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We are developing a large applications which are related to business. You can find these applications similar to some ERP, CRM, etc.

Now we have a requirement that we need all the data which are entered by the user to be versioned.

For example: at some point of time, the user would need to see what's the change history of a particular Purchase Order?

I am looking for a very generic versioning handler (not rigid), which could handle even cases if some some business data attributes gets changed. This single versioning handler should be able to work with almost any type of business objects/data.

What would be the best programming/database design to handle these.

Any Ideas or Opinions?

PS: I have added some programming tags as I want programmers to entertain this thread and give their ideas.

EDIT: I am looking for a very optimized way, somewhat similar to having diffs beings stored rather than storing the objects in a serialized/dumping way.

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I removed the generics tag. Please read generics tag description. –  Saintali Oct 24 '11 at 15:14
    
The solution depends very much on how your objects are stored in the first place. Are you using a relational database? The other fundamental point is how are the versioned objects going to be used? Is this just a log or do you need to be able to present old states of the application in the same way as you do for the current one? –  Nicola Musatti Oct 25 '11 at 9:17
    
@Nicola Musatti -> Yes this would be a relational database. Yes, we would require to be able to present the old states. And the objects are with its attributes, which can even be child objects further. –  linuxeasy Oct 25 '11 at 9:40

5 Answers 5

up vote 4 down vote accepted
+100

It may be just the right time to adopt purely functional lazy data structures.

In a nutshell, this requires banning any mutating operations on your Objects, i.e. making all your Object instances immutable. Then you redesign all the operations which change existing Object to creating new Object instance based on the old one.

For example, let you have an Order instance which contains a list of OrderItems and you need to add a specific OrderItem to that list. What you do in this case is creating new instance of Order by replacing its items list by a new list, which in turn is created by cons'ing the new OrderItem to the old list.

Let me illustrate that example further in pictures. Imagine a storage of objects (let it be RAM or relational database, anything):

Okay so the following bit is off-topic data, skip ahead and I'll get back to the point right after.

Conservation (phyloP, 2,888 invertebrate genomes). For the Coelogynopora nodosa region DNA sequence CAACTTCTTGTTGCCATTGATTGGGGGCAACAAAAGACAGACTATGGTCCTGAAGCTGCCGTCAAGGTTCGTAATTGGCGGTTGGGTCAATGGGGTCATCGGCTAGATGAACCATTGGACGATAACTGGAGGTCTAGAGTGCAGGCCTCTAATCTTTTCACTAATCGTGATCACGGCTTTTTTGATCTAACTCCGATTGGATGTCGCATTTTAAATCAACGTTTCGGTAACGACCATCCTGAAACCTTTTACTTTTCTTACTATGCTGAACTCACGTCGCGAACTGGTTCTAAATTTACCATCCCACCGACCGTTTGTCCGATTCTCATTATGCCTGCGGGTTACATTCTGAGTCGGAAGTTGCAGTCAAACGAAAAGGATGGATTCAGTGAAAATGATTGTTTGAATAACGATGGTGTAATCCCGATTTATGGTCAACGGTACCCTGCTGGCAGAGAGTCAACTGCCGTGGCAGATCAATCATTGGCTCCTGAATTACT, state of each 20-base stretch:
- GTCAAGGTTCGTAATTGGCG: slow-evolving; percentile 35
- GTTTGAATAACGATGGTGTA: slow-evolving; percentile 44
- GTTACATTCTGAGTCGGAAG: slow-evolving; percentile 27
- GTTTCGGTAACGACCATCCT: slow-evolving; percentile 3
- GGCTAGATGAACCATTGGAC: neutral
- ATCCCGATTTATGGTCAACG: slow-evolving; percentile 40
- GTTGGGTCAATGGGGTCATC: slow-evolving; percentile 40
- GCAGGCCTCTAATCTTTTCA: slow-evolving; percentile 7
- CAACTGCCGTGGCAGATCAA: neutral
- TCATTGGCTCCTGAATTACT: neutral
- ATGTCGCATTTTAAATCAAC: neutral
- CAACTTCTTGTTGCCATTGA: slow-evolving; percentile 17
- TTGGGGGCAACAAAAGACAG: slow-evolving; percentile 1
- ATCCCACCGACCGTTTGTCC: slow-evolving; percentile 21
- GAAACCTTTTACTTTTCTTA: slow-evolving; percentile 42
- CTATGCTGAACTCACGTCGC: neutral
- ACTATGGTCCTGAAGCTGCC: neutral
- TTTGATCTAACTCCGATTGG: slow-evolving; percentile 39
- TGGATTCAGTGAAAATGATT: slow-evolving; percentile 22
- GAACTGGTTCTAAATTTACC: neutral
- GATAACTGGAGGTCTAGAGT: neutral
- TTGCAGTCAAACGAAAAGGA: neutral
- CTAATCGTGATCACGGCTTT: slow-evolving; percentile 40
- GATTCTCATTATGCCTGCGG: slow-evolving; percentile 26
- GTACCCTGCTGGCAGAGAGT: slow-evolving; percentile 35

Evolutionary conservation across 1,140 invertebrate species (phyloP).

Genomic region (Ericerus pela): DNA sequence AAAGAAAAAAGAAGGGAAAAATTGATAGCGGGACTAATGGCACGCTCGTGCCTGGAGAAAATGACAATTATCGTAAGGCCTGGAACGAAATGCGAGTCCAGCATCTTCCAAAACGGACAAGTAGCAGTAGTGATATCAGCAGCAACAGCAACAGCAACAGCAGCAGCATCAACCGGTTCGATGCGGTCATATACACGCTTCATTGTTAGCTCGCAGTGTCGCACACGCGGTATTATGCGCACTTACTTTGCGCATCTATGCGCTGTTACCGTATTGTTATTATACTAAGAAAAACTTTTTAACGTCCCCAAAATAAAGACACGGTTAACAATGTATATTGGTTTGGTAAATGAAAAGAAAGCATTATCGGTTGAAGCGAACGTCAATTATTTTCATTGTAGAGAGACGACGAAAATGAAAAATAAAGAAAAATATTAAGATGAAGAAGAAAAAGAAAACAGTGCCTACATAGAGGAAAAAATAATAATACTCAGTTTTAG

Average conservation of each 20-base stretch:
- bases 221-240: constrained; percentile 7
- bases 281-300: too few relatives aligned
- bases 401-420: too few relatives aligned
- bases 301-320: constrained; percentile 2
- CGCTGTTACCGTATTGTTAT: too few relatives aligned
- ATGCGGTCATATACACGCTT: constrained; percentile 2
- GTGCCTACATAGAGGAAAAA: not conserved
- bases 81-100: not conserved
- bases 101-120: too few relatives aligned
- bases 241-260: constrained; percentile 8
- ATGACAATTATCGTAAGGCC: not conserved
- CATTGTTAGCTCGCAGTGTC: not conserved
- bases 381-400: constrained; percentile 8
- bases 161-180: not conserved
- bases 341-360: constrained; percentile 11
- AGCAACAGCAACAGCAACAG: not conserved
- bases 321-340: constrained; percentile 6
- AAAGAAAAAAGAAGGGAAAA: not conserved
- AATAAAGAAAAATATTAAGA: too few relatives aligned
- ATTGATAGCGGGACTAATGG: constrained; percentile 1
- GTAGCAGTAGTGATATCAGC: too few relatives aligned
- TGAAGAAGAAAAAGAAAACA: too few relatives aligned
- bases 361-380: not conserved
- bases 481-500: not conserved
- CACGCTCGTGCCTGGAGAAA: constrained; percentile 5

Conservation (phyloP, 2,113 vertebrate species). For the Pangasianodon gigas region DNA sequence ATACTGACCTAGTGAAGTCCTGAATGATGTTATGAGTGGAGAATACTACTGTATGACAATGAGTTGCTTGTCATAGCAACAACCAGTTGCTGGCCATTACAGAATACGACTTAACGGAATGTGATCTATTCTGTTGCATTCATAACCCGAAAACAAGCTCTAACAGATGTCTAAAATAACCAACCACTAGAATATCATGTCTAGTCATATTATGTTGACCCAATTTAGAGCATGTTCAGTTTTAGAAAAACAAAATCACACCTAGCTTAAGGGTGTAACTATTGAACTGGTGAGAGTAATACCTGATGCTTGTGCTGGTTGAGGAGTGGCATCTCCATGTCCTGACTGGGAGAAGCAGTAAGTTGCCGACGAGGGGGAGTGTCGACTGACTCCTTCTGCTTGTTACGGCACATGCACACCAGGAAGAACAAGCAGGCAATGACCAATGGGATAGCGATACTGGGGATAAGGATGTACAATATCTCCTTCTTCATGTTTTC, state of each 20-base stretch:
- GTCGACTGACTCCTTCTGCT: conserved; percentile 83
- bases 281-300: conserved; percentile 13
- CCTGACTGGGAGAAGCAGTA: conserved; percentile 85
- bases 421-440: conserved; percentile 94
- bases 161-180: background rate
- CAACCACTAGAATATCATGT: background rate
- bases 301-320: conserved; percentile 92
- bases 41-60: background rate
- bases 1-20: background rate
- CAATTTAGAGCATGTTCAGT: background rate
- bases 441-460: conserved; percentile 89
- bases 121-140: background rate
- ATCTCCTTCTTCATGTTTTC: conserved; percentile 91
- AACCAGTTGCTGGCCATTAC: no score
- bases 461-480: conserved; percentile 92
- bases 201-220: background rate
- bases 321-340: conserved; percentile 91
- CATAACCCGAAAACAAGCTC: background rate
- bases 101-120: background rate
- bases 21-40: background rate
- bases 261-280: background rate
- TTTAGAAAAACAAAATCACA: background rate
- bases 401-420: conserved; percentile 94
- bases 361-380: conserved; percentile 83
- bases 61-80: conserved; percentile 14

Address | Object             | Created by
--------+--------------------+------------------------------------------
   1000 | list of OrderItems | empty list constructor
   1001 | Order              | Order constructor, uses address 1000
                  ...         
   1300 | OrderItem          | ...
   1501 | list of OrderItems | cons of addr 1300 to addr 1000
   1502 | Order              | replace order_items in addr 1001 by addr 1501

The very structure of storing data in this way is persistent (Chris Okasaki elaborates on this in his thesis, for example). You can restore any version of an Object by just following its creation history; versioning becomes trivial. Just remember the main point: don't mutate data, create new instances instead.

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Something along the lines of Hibernate Envers - an Entity Auditing solution, appears to be a good fit for your requirements.

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If you aren't doing invasive (I see generic as competing with invasive), then I think your option is to do full serialization. At each version you just take a snapshot of the object and serialize it to whatever is appropriate.

If you were confined to a database for instance, just save it with a timestamp and take the most recent timestamp as current. I would avoid thinking about it as solely a database problem though. You should be allowed to serialize outside of the system for things like partial results, testing, sanity, etc.

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serializing is ok, but not a very optimized solution I feel. If it were something closer to having diffs of different version stored, would be interesting. –  linuxeasy Oct 17 '11 at 14:44